Sweden resisted the German pressure for a time, in spite of open threats of invasion, but eventually agreed to permit the dispatch of several trainloads of Red Cross personnel and medical supplies to the Nazi troops besieged in the mountains above Narvik. Norwegians have repeatedly asserted that the Germans grossly abused this privilege by sending troops, in Red Cross garb, and military supplies through Sweden. Stockholm has consistently denied these reports. Whatever the truth, the Germans were able to hold out and Narvik was evacuated by the Allies, one week before the fall of France.
After the Norwegian campaign had ended, the Swedish Government held that its obligations as a neutral would not be violated if it granted the incessant German requests for further transit privileges. On July 5, 1940, it was officially announced in Stockholm that an agreement had been concluded with Germany under which German officers and men, "principally on leave," would be allowed to travel unarmed over the Swedish railroad system. This so-called "leave traffic" was severely criticized both in Sweden and abroad, as incompatible with the obligations of neutrality. The Hague Convention explicitly forbids a neutral state to allow a belligerent to move troops, munitions or supplies across its territory. Sweden's contention that war in Norway had ended was scarcely sound, for Britain and Germany were still at war and the Nazis were preparing quite openly to attack the British Isles from Norway.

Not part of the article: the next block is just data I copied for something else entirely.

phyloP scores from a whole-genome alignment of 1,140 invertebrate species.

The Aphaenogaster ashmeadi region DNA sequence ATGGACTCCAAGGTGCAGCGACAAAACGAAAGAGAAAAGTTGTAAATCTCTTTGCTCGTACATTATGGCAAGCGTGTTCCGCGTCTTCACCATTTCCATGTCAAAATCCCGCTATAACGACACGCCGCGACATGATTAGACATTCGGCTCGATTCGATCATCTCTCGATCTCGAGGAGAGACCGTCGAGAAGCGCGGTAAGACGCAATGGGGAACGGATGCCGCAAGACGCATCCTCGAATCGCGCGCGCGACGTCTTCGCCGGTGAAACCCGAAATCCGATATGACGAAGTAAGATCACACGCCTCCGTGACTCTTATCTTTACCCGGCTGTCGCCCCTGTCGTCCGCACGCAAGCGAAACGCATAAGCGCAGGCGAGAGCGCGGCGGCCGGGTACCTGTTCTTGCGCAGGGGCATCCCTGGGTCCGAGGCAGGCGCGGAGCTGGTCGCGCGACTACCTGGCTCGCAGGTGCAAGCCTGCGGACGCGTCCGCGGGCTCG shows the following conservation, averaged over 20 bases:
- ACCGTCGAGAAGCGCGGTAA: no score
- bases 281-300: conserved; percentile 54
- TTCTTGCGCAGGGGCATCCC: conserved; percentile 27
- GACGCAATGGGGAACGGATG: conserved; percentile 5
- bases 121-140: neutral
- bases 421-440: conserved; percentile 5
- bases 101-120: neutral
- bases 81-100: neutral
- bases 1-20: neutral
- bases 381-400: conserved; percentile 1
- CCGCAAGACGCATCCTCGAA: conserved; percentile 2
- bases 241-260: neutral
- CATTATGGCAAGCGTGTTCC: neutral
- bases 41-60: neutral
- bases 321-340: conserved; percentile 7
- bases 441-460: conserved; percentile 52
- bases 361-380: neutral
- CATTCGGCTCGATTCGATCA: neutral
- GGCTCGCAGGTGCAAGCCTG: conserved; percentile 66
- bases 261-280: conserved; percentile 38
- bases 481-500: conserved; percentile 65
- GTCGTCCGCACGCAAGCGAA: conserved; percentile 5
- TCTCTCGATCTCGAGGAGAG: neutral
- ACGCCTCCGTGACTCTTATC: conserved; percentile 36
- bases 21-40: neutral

The exact nature and extent of the "leave traffic" is still very much a matter of dispute. Norwegian, Russian and other Allied sources -- and at least one Swedish newspaper of international reputation, the Göteborgs Handels-och-Sjöfartstidning -- have repeatedly maintained that the Germans took the opportunity to move major forces and heavy matériel into Norway. They insist also that the Nazis flouted the agreement forbidding them to carry arms on the Swedish trains by loading the troops in one train and their weapons in another following immediately behind. These charges have always been denied. On April 6, 1943, the American-Swedish News Exchange, an agency of the Swedish Board of Information, officially defined the extent of the leave traffic as follows: One train daily, in each direction, between Kornsjö [the Norwegian border station southeast of Oslo] and Hälsingborg or Trälleborg; three trains weekly in each direction between Narvik and Hälsingborg or Trälleborg; two trains weekly in each direction between Trondheim and Narvik over the Swedish inland trunk railway ["horseshoe traffic"]; two carriages twice weekly in each direction between Haparanda on the Finnish border and Storlien on the Norwegian border. Officers, travelling in special compartments, were allowed to carry their pistols; soldiers, only their bayonets, other arms not being allowed on the trains.